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What You Need to Know About Heart Arrhythmia

The week commencing 4th June marks World Heart Rhythm Week, an annual event that aims to raise awareness of the causes and symptoms of heart arrhythmia – both amongst medical professionals and the general public.

In the UK, more than 2 million patients are diagnosed with a heart arrhythmia – or irregular heartbeat – every year. The everyday lives of most people living with an arrhythmia remain largely undisrupted, as long as the symptoms are correctly recognised. Recognising the causes, risk factors and signs of heart arrhythmia can prevent you from developing a more serious health condition.

Causes of Heart Arrhythmia

The risk of developing an arrhythmia increases in older patients. However, in addition to age and genetics, other causes of heart arrhythmia are far more manageable:

  • Stress and anxiety: Excessive and prolonged stress can impact our health in many ways – including negatively affecting the heart’s rhythm.
  • Hypertension: High blood pressure can contribute to an abnormal heartbeat, as poorly- managed hypertension can cause damage to the blood vessels, making it more difficult for the heart to pump blood around the body. Effectively managing hypertension and reducing blood pressure with our blood pressure arm band can help to prevent heart arrhythmia.
  • Smoking: It is no secret that smoking is bad for our health – particularly for our lungs and heart. For tips on quitting smoking, take a look at our smoking cessation blogs.
  • Diabetes: Patients with diabetes – particularly type two diabetes – are more likely to develop an irregular heartbeat, especially if their blood sugar is not managed effectively. Fluctuating blood glucose levels can affect the structure of the heart, negatively effecting a diabetic’s heart rhythm – even if the patient has no history of heart problems. To better manage diabetes and ensure a stable blood glucose level, ensure you monitor your condition with either our plug-in headphone jack glucometer or our hand-held Bluetooth glucometer.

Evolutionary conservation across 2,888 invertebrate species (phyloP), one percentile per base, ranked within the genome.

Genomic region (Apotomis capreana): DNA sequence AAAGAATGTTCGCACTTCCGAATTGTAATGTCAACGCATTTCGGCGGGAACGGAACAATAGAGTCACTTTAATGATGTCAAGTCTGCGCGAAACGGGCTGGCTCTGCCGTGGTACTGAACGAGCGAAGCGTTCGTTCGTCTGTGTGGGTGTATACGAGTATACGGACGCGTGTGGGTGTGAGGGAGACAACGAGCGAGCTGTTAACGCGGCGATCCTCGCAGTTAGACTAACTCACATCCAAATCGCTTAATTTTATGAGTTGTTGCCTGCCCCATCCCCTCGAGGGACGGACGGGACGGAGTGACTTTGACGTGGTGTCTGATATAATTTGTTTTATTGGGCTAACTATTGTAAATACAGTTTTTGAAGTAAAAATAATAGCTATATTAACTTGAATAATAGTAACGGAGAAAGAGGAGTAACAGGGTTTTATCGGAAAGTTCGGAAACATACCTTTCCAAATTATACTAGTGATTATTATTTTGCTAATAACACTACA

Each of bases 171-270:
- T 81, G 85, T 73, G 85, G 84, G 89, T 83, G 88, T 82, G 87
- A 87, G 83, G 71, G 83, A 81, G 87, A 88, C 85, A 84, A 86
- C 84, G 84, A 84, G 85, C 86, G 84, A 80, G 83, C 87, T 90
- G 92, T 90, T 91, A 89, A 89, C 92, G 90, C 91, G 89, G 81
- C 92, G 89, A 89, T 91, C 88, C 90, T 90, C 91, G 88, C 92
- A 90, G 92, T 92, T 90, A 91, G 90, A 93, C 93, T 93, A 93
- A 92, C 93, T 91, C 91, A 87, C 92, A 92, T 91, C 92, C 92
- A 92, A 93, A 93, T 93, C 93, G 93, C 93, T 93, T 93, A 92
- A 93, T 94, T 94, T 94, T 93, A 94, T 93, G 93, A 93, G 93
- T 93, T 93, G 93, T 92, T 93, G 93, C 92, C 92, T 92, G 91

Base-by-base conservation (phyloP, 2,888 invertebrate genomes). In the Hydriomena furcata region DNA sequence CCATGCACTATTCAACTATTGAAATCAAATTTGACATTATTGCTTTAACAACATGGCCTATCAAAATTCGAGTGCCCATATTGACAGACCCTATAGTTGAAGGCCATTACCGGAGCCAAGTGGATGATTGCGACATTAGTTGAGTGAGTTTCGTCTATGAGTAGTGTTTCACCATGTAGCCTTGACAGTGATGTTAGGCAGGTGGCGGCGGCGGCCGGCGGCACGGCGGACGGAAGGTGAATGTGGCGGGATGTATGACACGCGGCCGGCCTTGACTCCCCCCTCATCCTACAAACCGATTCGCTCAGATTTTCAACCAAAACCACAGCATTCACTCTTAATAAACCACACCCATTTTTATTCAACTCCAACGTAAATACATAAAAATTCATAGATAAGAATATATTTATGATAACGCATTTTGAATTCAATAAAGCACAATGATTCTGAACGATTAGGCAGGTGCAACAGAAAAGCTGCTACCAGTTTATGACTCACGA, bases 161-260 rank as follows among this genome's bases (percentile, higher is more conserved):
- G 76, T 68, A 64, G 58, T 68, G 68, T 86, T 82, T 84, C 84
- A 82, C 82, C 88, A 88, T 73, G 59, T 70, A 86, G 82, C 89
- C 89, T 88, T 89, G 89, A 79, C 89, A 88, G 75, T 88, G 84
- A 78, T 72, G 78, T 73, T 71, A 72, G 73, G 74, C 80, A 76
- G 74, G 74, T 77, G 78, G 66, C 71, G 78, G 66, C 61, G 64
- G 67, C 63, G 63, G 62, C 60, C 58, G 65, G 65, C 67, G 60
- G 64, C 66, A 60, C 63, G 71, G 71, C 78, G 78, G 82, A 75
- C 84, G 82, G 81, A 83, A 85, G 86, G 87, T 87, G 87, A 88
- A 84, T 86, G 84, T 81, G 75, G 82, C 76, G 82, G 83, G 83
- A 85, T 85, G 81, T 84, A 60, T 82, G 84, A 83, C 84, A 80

• Being overweight or obese: As well as the bad habits and lifestyle that lead to carrying too much weight (e.g. overeating, poor diet, excessive alcohol consumption, etc.) being risk factors for heart arrhythmia, being overweight or obese can also cause sleep apnea. This sleep disorder can greatly affect the whole body’s function and put unnecessary stress on the heart, potentially causing changes to the heart’s rhythm.

It is important to recognise that it is not always possible to prevent a heart arrhythmia from developing. An irregular heartbeat itself is not an indicator of poor health, however, making healthy lifestyle changes can help you minimise your risk of developing the condition.

Do I Have a Heart Arrhythmia?

Some people living with a heart arrhythmias have no symptoms. Conversely, symptoms of an irregular heartbeat do not necessarily mean that you have an arrhythmia. These symptoms include dizziness and/or fainting, a shortness of breath and palpitations.

If you think that you may have an arrhythmia, see your GP. They may well refer you for an electrocardiogram (ECG), an electrical recording of your heart rhythm.

If you want to monitor your heart rate at home, our finger pulse oximeter is great for monitoring your pulse and blood oxygen levels.


MySelfCare is inspired to bring more control, and total peace of mind to the lives of people who are living with long-term health conditions. We strive to provide effective self-care, our home health care devices give more control to patients and their loved ones by allowing them to effectively manage their health.